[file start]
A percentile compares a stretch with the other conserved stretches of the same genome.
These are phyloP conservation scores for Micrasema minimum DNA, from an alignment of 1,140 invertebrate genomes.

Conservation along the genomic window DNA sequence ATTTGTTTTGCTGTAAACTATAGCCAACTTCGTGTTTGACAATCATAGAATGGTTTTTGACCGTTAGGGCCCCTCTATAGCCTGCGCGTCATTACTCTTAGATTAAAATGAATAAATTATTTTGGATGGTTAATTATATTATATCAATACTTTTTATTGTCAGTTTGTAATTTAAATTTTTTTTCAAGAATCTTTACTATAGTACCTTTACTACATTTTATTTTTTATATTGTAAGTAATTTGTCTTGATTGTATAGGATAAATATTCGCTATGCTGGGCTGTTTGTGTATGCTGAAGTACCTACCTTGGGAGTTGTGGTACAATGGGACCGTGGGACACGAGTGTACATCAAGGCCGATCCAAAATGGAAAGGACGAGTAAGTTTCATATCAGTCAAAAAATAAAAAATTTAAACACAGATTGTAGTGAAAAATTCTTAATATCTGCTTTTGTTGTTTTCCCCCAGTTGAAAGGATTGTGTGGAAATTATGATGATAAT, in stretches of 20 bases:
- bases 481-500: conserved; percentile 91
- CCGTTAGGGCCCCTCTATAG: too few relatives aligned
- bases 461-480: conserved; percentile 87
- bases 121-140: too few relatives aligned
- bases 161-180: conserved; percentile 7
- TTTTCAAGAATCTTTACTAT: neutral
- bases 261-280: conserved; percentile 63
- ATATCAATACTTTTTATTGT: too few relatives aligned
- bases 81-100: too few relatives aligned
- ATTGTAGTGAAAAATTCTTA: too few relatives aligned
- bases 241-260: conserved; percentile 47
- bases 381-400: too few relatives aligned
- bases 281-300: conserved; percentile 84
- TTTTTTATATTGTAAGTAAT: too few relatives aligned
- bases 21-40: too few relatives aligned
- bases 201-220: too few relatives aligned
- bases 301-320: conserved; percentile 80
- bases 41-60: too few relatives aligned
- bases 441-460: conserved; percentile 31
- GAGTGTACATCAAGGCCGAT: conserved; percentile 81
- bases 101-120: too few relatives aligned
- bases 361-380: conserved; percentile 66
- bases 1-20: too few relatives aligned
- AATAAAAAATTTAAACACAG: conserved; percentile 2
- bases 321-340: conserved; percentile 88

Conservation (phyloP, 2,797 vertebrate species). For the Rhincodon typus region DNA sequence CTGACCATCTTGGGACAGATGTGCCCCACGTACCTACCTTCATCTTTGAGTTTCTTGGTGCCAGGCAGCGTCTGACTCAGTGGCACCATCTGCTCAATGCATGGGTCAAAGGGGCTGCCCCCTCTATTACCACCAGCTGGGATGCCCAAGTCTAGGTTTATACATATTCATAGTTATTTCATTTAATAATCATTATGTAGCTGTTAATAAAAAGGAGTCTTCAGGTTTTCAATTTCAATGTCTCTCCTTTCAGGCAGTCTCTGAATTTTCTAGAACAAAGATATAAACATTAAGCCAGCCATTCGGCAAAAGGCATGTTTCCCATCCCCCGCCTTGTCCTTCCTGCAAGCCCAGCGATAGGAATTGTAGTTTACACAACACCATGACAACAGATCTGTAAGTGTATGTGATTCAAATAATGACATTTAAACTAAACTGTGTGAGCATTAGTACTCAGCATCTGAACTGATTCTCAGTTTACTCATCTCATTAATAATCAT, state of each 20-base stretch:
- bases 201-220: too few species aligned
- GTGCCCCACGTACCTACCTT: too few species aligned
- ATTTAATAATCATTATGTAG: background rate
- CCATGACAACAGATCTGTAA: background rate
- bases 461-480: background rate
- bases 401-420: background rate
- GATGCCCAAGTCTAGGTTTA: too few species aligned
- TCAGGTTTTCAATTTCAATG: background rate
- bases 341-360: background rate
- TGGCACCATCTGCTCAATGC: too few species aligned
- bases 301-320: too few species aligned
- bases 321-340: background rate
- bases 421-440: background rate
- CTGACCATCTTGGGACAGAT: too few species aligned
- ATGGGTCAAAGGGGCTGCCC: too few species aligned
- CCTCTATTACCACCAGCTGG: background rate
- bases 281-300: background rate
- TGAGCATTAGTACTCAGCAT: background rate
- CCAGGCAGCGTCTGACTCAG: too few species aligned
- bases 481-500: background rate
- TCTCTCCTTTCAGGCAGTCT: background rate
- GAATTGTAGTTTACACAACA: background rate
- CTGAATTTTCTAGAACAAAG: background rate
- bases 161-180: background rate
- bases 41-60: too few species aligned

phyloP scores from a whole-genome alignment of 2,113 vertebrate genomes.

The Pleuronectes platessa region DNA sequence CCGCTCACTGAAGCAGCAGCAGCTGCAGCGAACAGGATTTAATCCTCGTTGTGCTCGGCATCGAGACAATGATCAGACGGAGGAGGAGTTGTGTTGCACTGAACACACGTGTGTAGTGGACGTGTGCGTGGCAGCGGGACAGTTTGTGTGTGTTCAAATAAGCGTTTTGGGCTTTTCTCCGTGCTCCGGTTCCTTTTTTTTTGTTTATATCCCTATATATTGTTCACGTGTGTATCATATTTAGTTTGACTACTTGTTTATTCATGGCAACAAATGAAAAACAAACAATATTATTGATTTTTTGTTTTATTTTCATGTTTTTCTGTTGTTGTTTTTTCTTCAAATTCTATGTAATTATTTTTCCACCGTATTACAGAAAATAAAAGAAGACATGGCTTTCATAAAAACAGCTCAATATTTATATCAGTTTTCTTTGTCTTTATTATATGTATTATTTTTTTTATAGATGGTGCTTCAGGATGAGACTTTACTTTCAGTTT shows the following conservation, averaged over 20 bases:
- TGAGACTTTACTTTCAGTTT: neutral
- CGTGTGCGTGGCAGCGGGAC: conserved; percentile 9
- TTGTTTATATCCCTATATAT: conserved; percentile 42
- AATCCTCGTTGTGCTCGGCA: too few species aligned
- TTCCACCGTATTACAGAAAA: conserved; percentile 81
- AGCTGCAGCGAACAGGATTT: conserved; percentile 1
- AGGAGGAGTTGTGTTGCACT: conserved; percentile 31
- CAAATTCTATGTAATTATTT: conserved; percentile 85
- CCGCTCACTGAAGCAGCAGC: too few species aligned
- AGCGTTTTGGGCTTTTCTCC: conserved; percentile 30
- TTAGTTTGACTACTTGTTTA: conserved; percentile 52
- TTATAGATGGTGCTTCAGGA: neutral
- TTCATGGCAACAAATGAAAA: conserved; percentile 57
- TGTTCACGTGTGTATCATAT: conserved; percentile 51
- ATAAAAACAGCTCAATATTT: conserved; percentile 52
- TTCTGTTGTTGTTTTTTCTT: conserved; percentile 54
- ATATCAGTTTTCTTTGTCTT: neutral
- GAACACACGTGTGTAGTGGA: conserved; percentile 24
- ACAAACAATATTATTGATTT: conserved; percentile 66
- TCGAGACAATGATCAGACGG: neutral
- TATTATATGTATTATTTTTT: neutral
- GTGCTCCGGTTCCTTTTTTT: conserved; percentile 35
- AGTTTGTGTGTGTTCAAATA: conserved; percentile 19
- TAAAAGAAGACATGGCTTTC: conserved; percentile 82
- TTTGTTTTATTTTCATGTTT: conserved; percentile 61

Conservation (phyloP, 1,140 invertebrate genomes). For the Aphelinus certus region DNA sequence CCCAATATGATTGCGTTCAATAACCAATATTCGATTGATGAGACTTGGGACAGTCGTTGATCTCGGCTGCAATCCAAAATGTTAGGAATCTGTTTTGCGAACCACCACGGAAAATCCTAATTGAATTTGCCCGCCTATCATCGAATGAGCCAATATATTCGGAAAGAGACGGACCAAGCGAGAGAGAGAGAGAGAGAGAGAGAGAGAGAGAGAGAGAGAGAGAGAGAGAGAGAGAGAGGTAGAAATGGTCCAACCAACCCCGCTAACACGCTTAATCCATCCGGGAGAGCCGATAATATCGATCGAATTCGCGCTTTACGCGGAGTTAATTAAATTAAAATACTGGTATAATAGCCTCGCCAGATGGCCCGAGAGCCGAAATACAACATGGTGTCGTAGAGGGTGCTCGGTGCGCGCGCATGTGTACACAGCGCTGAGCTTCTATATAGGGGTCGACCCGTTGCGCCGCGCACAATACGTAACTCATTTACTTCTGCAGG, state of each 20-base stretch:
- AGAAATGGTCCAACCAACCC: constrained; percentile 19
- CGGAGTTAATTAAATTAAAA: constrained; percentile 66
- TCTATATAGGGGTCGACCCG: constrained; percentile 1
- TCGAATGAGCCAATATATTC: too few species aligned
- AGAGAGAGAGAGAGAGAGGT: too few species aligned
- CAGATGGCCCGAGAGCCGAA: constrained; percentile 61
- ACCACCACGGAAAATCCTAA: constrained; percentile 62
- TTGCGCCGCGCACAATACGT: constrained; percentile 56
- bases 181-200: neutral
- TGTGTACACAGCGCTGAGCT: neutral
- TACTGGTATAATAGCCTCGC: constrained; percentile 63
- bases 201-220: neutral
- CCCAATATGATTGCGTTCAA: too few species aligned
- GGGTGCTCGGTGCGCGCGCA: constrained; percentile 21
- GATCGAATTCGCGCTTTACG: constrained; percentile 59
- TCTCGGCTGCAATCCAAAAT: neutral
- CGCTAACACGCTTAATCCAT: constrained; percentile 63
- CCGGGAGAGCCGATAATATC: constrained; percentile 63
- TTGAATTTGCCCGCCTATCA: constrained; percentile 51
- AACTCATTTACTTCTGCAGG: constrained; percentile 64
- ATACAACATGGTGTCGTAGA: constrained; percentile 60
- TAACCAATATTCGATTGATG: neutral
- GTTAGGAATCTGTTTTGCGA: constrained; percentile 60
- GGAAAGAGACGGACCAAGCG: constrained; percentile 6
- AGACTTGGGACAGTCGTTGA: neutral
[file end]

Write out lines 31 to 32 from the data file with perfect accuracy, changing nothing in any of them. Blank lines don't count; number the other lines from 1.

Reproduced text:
- GTGCCCCACGTACCTACCTT: too few species aligned
- ATTTAATAATCATTATGTAG: background rate